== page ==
Monday, May 16, 2022

A British man receives the world’s first 3D printed prosthetic eye

A Moorfields Eye Hospital patient has become the first person in the world to be supplied with a fully digitally created 3D-printed eye.

Steve Verze, an engineer in his 40s from Hackney, east London in the U.K., was given the left eye on Thursday and first tried it for size earlier this month. The prosthetic is the first fully digital prosthetic eye created for a patient. The eye looks more realistic than other alternatives and is designed to have a clearer definition and real depth to the pupil.

“I’ve needed a prosthetic since I was 20, and I’ve always felt self-conscious about it. When I leave my home, I often take a second glance in the mirror, and I’ve not liked what I’ve seen. This new eye looks fantastic and, being based on 3D digital printing technology, it’s only going to be better and better”, said Steve.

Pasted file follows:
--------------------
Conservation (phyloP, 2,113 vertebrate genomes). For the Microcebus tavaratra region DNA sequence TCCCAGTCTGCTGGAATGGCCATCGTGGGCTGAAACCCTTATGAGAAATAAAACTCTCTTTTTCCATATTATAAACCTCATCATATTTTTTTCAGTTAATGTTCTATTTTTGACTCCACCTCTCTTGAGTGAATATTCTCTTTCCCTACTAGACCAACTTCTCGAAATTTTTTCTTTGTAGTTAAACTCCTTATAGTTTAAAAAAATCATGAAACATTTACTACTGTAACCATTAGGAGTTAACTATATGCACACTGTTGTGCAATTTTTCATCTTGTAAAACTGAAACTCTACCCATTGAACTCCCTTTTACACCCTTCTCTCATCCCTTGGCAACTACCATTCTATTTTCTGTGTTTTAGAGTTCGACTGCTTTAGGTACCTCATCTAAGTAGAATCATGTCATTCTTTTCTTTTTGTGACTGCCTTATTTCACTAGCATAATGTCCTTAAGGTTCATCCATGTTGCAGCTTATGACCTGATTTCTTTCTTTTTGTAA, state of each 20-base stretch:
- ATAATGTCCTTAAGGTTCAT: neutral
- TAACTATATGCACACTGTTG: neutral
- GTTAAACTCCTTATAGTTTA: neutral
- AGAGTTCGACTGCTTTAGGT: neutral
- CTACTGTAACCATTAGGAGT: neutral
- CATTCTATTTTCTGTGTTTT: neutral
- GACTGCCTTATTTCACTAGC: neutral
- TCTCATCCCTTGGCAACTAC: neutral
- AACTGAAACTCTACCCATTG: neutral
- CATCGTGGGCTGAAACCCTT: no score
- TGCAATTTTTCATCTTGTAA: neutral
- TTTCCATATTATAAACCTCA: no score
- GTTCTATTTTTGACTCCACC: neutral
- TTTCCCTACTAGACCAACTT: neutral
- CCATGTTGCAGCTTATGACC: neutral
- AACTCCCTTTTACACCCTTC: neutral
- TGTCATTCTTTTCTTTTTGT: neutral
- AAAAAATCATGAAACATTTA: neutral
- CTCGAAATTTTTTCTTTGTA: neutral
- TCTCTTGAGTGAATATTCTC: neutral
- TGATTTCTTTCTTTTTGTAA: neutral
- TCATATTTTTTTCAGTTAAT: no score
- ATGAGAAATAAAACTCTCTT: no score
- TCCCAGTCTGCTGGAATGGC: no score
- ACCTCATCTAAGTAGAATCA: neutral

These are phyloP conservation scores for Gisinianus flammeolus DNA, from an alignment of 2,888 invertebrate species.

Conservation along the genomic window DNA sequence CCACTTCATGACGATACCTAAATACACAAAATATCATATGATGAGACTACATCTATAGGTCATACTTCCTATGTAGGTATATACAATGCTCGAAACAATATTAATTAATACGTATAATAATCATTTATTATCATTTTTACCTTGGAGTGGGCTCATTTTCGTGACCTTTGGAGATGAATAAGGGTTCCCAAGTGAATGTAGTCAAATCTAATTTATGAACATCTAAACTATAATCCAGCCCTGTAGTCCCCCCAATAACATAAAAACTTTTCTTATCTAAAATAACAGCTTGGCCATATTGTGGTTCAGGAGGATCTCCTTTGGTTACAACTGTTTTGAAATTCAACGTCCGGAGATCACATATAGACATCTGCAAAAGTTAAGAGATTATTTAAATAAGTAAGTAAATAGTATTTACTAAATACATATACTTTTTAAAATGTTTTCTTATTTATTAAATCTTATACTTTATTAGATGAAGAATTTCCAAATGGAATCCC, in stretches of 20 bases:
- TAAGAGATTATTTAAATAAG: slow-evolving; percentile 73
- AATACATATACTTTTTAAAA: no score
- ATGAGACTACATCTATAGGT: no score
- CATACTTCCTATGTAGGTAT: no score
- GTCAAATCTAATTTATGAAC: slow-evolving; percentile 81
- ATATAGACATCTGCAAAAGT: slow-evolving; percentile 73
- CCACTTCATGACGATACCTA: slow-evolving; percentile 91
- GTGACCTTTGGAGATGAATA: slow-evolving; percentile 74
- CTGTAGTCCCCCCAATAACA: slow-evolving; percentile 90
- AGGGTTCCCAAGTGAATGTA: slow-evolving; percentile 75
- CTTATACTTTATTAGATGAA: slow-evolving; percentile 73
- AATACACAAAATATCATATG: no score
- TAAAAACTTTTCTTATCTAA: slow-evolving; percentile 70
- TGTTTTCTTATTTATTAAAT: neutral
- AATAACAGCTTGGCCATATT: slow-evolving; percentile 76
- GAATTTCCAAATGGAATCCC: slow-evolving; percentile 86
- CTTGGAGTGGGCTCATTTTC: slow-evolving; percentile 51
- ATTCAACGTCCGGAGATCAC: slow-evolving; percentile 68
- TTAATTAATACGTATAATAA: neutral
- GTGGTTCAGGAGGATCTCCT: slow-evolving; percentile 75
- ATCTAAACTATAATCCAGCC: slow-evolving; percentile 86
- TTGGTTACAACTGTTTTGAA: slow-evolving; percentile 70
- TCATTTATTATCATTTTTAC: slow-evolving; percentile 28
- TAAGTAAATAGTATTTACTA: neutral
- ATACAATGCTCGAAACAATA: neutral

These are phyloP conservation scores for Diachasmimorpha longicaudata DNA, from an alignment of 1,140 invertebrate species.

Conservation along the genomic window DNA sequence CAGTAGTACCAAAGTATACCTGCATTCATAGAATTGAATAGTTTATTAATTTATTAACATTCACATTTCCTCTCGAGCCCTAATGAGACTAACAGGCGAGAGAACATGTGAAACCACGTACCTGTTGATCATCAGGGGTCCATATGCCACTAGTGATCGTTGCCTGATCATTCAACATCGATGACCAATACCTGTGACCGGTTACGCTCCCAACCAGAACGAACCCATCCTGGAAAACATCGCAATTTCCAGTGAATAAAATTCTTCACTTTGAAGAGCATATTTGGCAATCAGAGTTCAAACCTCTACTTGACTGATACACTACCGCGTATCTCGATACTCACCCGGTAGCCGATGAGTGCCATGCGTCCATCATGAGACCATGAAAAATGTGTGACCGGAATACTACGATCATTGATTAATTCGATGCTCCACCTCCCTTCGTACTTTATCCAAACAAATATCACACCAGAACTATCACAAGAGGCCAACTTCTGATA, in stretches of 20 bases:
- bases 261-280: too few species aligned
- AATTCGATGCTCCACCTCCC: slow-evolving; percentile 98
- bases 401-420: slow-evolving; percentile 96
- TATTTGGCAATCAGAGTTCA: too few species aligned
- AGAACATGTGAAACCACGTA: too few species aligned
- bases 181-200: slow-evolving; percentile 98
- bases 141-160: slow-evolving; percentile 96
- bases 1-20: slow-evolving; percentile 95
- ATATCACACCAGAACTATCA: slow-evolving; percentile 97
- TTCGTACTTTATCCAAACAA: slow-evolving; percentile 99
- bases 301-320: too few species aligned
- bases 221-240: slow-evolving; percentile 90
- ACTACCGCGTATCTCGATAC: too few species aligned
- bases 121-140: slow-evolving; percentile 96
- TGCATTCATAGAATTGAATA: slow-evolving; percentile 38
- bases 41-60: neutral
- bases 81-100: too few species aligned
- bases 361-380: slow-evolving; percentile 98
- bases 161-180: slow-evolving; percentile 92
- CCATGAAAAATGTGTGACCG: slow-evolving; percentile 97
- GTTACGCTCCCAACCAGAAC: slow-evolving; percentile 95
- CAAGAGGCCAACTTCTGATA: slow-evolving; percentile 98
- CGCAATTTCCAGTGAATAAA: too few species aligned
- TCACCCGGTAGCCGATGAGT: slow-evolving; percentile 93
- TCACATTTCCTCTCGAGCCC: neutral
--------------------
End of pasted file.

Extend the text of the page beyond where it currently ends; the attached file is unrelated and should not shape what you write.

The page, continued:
The new 3D printing process avoids the invasive process of the molding of the eye socket. People wear a prosthetic eye if the eye has not developed normally from birth, if there has been an accident with the eye leaving it scarred or if the eye has had to be removed for another reason. Typically, it can take three to four months for the surgery to heal completely, but currently wait is longer as there is a backlog after lockdown; this new development can reduce waiting times.

The current hand-painted process has several steps in the manufacturing process and takes around six weeks to complete. With a printed prosthesis, the manufacturing time is cut in half.

The new process sees the specialists scan the patient’s eye socket, and software maps out a 3D model of their eye socket for the printer. The data is then transferred to the 3D printer in Germany, where it is printed within 2.5 hours, and the eye is then sent to a Moorfields ocularist to finish, polish, and fit. The whole process takes just two to three weeks.

The new printed eye is a true biommic and more realistic than alternatives, with a clearer definition and real depth to the pupil. The way light travels through the full depth of the printed eye is much more natural than current prosthetics, which have the iris hand-painted onto a disc embedded in the eye, preventing light from passing into the full depth of the eye.

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